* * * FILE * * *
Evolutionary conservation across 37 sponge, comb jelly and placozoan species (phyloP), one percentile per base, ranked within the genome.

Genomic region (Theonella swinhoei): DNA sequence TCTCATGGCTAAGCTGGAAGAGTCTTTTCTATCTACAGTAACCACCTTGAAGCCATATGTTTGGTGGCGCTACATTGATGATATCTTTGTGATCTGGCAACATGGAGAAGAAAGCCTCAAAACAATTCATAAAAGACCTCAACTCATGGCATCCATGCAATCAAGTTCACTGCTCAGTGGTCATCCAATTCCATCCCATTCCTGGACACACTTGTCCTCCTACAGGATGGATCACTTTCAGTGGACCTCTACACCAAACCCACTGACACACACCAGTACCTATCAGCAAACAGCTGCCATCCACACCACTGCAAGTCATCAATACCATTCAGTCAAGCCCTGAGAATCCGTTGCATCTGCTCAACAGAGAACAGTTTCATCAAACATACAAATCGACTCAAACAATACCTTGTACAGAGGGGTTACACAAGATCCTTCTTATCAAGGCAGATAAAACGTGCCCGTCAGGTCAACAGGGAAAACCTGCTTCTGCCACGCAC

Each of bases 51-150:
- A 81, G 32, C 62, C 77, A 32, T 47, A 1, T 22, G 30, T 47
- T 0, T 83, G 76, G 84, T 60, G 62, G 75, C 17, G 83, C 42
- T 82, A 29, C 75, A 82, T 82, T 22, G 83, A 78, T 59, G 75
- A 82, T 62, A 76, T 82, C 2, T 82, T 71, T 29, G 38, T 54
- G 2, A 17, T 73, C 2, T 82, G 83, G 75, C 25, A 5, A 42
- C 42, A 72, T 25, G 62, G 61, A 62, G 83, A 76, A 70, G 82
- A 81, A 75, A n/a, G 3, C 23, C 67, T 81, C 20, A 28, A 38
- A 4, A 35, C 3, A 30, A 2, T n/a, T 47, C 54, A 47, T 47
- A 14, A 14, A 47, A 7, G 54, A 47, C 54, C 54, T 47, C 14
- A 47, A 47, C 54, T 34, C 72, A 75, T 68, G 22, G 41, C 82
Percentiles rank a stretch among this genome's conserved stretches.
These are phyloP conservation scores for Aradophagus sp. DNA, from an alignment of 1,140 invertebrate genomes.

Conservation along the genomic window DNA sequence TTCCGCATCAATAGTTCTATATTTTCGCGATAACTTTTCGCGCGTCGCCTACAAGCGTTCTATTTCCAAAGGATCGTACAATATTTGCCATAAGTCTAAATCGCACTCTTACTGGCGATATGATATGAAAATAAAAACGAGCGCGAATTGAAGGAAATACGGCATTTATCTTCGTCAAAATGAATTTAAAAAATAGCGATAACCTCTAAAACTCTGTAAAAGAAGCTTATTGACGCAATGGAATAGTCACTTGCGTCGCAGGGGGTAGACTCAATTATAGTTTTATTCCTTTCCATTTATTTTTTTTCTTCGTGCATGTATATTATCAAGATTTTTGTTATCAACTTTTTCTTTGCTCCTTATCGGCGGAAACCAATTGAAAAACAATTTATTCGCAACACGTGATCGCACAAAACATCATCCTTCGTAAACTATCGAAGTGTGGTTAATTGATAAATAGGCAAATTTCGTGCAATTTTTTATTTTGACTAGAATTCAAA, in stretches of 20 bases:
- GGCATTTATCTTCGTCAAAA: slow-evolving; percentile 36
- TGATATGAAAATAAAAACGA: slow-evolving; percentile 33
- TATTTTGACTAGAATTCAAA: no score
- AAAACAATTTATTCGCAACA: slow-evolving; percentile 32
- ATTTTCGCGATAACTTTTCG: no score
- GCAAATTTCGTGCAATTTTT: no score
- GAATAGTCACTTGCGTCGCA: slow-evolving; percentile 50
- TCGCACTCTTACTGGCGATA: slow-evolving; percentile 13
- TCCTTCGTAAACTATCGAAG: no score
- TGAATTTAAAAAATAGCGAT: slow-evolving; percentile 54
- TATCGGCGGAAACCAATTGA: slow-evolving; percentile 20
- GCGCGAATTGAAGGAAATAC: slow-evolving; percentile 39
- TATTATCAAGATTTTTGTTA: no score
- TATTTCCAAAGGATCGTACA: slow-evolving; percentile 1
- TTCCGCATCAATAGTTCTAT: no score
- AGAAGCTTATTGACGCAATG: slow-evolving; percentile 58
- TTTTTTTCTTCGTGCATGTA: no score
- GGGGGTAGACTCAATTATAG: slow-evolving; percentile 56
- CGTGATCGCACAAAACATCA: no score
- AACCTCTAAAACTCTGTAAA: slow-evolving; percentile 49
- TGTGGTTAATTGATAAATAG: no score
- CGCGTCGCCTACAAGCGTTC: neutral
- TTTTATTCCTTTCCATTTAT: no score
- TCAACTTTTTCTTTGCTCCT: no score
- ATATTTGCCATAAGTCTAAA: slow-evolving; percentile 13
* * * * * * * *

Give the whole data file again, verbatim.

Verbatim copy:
Evolutionary conservation across 37 sponge, comb jelly and placozoan species (phyloP), one percentile per base, ranked within the genome.

Genomic region (Theonella swinhoei): DNA sequence TCTCATGGCTAAGCTGGAAGAGTCTTTTCTATCTACAGTAACCACCTTGAAGCCATATGTTTGGTGGCGCTACATTGATGATATCTTTGTGATCTGGCAACATGGAGAAGAAAGCCTCAAAACAATTCATAAAAGACCTCAACTCATGGCATCCATGCAATCAAGTTCACTGCTCAGTGGTCATCCAATTCCATCCCATTCCTGGACACACTTGTCCTCCTACAGGATGGATCACTTTCAGTGGACCTCTACACCAAACCCACTGACACACACCAGTACCTATCAGCAAACAGCTGCCATCCACACCACTGCAAGTCATCAATACCATTCAGTCAAGCCCTGAGAATCCGTTGCATCTGCTCAACAGAGAACAGTTTCATCAAACATACAAATCGACTCAAACAATACCTTGTACAGAGGGGTTACACAAGATCCTTCTTATCAAGGCAGATAAAACGTGCCCGTCAGGTCAACAGGGAAAACCTGCTTCTGCCACGCAC

Each of bases 51-150:
- A 81, G 32, C 62, C 77, A 32, T 47, A 1, T 22, G 30, T 47
- T 0, T 83, G 76, G 84, T 60, G 62, G 75, C 17, G 83, C 42
- T 82, A 29, C 75, A 82, T 82, T 22, G 83, A 78, T 59, G 75
- A 82, T 62, A 76, T 82, C 2, T 82, T 71, T 29, G 38, T 54
- G 2, A 17, T 73, C 2, T 82, G 83, G 75, C 25, A 5, A 42
- C 42, A 72, T 25, G 62, G 61, A 62, G 83, A 76, A 70, G 82
- A 81, A 75, A n/a, G 3, C 23, C 67, T 81, C 20, A 28, A 38
- A 4, A 35, C 3, A 30, A 2, T n/a, T 47, C 54, A 47, T 47
- A 14, A 14, A 47, A 7, G 54, A 47, C 54, C 54, T 47, C 14
- A 47, A 47, C 54, T 34, C 72, A 75, T 68, G 22, G 41, C 82
Percentiles rank a stretch among this genome's conserved stretches.
These are phyloP conservation scores for Aradophagus sp. DNA, from an alignment of 1,140 invertebrate genomes.

Conservation along the genomic window DNA sequence TTCCGCATCAATAGTTCTATATTTTCGCGATAACTTTTCGCGCGTCGCCTACAAGCGTTCTATTTCCAAAGGATCGTACAATATTTGCCATAAGTCTAAATCGCACTCTTACTGGCGATATGATATGAAAATAAAAACGAGCGCGAATTGAAGGAAATACGGCATTTATCTTCGTCAAAATGAATTTAAAAAATAGCGATAACCTCTAAAACTCTGTAAAAGAAGCTTATTGACGCAATGGAATAGTCACTTGCGTCGCAGGGGGTAGACTCAATTATAGTTTTATTCCTTTCCATTTATTTTTTTTCTTCGTGCATGTATATTATCAAGATTTTTGTTATCAACTTTTTCTTTGCTCCTTATCGGCGGAAACCAATTGAAAAACAATTTATTCGCAACACGTGATCGCACAAAACATCATCCTTCGTAAACTATCGAAGTGTGGTTAATTGATAAATAGGCAAATTTCGTGCAATTTTTTATTTTGACTAGAATTCAAA, in stretches of 20 bases:
- GGCATTTATCTTCGTCAAAA: slow-evolving; percentile 36
- TGATATGAAAATAAAAACGA: slow-evolving; percentile 33
- TATTTTGACTAGAATTCAAA: no score
- AAAACAATTTATTCGCAACA: slow-evolving; percentile 32
- ATTTTCGCGATAACTTTTCG: no score
- GCAAATTTCGTGCAATTTTT: no score
- GAATAGTCACTTGCGTCGCA: slow-evolving; percentile 50
- TCGCACTCTTACTGGCGATA: slow-evolving; percentile 13
- TCCTTCGTAAACTATCGAAG: no score
- TGAATTTAAAAAATAGCGAT: slow-evolving; percentile 54
- TATCGGCGGAAACCAATTGA: slow-evolving; percentile 20
- GCGCGAATTGAAGGAAATAC: slow-evolving; percentile 39
- TATTATCAAGATTTTTGTTA: no score
- TATTTCCAAAGGATCGTACA: slow-evolving; percentile 1
- TTCCGCATCAATAGTTCTAT: no score
- AGAAGCTTATTGACGCAATG: slow-evolving; percentile 58
- TTTTTTTCTTCGTGCATGTA: no score
- GGGGGTAGACTCAATTATAG: slow-evolving; percentile 56
- CGTGATCGCACAAAACATCA: no score
- AACCTCTAAAACTCTGTAAA: slow-evolving; percentile 49
- TGTGGTTAATTGATAAATAG: no score
- CGCGTCGCCTACAAGCGTTC: neutral
- TTTTATTCCTTTCCATTTAT: no score
- TCAACTTTTTCTTTGCTCCT: no score
- ATATTTGCCATAAGTCTAAA: slow-evolving; percentile 13